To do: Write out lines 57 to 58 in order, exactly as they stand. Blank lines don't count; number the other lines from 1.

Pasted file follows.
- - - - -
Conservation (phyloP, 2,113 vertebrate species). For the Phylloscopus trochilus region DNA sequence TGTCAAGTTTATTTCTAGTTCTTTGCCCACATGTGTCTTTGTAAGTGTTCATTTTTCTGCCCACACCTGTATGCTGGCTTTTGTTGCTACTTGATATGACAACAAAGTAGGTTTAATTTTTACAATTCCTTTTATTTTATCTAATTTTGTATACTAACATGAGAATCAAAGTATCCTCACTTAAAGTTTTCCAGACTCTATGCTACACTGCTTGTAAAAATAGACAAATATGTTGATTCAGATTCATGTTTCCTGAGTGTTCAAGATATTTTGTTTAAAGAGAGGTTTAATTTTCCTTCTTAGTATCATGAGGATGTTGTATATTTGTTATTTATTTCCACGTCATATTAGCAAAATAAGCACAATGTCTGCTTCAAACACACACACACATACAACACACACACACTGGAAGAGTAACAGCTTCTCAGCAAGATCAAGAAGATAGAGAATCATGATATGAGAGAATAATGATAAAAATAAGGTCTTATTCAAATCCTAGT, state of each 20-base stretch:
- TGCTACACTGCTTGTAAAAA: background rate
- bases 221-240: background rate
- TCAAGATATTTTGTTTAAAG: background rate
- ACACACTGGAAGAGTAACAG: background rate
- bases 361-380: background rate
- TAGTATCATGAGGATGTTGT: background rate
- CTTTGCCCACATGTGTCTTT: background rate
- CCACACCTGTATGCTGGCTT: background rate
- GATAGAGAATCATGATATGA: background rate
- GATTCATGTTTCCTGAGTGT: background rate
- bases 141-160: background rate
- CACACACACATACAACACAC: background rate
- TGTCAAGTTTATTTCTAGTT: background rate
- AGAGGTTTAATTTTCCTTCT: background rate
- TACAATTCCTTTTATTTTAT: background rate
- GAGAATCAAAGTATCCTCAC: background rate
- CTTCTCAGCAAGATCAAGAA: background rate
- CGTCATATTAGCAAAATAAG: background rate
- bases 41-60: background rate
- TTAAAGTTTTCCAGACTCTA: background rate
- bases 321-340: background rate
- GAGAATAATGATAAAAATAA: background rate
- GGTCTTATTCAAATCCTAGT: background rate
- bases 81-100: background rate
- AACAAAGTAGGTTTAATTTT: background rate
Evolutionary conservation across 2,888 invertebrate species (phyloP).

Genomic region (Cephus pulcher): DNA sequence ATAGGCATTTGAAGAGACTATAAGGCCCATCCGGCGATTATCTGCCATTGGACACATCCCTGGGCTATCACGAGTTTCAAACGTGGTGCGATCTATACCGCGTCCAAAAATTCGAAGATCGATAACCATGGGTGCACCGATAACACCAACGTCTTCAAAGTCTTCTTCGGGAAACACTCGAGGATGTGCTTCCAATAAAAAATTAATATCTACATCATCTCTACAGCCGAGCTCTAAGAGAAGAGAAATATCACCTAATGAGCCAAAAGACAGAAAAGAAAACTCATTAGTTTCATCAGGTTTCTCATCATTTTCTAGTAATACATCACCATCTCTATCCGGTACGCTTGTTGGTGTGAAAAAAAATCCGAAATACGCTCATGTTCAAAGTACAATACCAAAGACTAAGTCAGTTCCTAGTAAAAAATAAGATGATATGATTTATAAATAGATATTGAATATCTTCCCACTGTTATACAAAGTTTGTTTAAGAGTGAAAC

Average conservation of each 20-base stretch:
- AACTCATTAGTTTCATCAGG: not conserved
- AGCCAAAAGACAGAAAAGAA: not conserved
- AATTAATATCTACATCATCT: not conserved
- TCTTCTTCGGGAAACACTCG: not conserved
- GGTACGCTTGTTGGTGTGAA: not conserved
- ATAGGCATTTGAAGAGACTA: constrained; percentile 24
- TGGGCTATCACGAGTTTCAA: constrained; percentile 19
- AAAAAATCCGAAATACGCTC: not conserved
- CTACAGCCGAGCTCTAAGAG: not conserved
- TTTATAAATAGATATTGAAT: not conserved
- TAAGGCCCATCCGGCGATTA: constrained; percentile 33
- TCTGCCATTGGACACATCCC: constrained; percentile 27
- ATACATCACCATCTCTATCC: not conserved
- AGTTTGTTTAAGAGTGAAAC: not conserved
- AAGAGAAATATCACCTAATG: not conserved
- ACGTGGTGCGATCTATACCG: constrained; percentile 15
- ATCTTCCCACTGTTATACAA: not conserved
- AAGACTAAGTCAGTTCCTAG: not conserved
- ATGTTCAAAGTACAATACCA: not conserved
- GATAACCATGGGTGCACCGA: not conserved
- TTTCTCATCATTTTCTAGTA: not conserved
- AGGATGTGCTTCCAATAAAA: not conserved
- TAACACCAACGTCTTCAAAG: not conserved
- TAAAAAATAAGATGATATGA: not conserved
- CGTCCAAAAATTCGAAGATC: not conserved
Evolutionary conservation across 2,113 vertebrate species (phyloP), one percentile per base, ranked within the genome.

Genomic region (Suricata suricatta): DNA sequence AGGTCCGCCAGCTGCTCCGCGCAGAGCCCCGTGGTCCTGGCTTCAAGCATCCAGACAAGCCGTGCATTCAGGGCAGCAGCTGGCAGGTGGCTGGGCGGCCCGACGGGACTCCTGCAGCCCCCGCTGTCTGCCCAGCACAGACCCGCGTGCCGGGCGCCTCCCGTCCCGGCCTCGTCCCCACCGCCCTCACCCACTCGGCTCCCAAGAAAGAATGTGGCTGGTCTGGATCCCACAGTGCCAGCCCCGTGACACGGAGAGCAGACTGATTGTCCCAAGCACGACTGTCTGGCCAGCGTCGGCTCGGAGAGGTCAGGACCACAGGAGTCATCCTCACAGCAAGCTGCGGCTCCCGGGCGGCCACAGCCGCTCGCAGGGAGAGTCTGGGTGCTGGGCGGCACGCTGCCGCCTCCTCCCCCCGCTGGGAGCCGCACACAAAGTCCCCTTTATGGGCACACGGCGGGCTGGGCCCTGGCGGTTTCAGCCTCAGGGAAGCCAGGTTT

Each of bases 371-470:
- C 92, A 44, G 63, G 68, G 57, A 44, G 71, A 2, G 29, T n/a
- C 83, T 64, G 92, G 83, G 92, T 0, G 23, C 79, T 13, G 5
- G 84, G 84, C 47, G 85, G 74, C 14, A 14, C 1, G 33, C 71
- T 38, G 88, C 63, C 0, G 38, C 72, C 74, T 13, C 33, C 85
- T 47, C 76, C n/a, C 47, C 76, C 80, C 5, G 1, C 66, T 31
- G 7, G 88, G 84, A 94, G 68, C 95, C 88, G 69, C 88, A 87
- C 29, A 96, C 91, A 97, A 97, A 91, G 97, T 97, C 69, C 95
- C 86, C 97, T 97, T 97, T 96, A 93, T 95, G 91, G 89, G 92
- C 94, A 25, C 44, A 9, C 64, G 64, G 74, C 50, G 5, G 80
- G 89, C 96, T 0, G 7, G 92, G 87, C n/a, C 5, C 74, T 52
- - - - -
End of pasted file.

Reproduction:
Each of bases 371-470:
- C 92, A 44, G 63, G 68, G 57, A 44, G 71, A 2, G 29, T n/a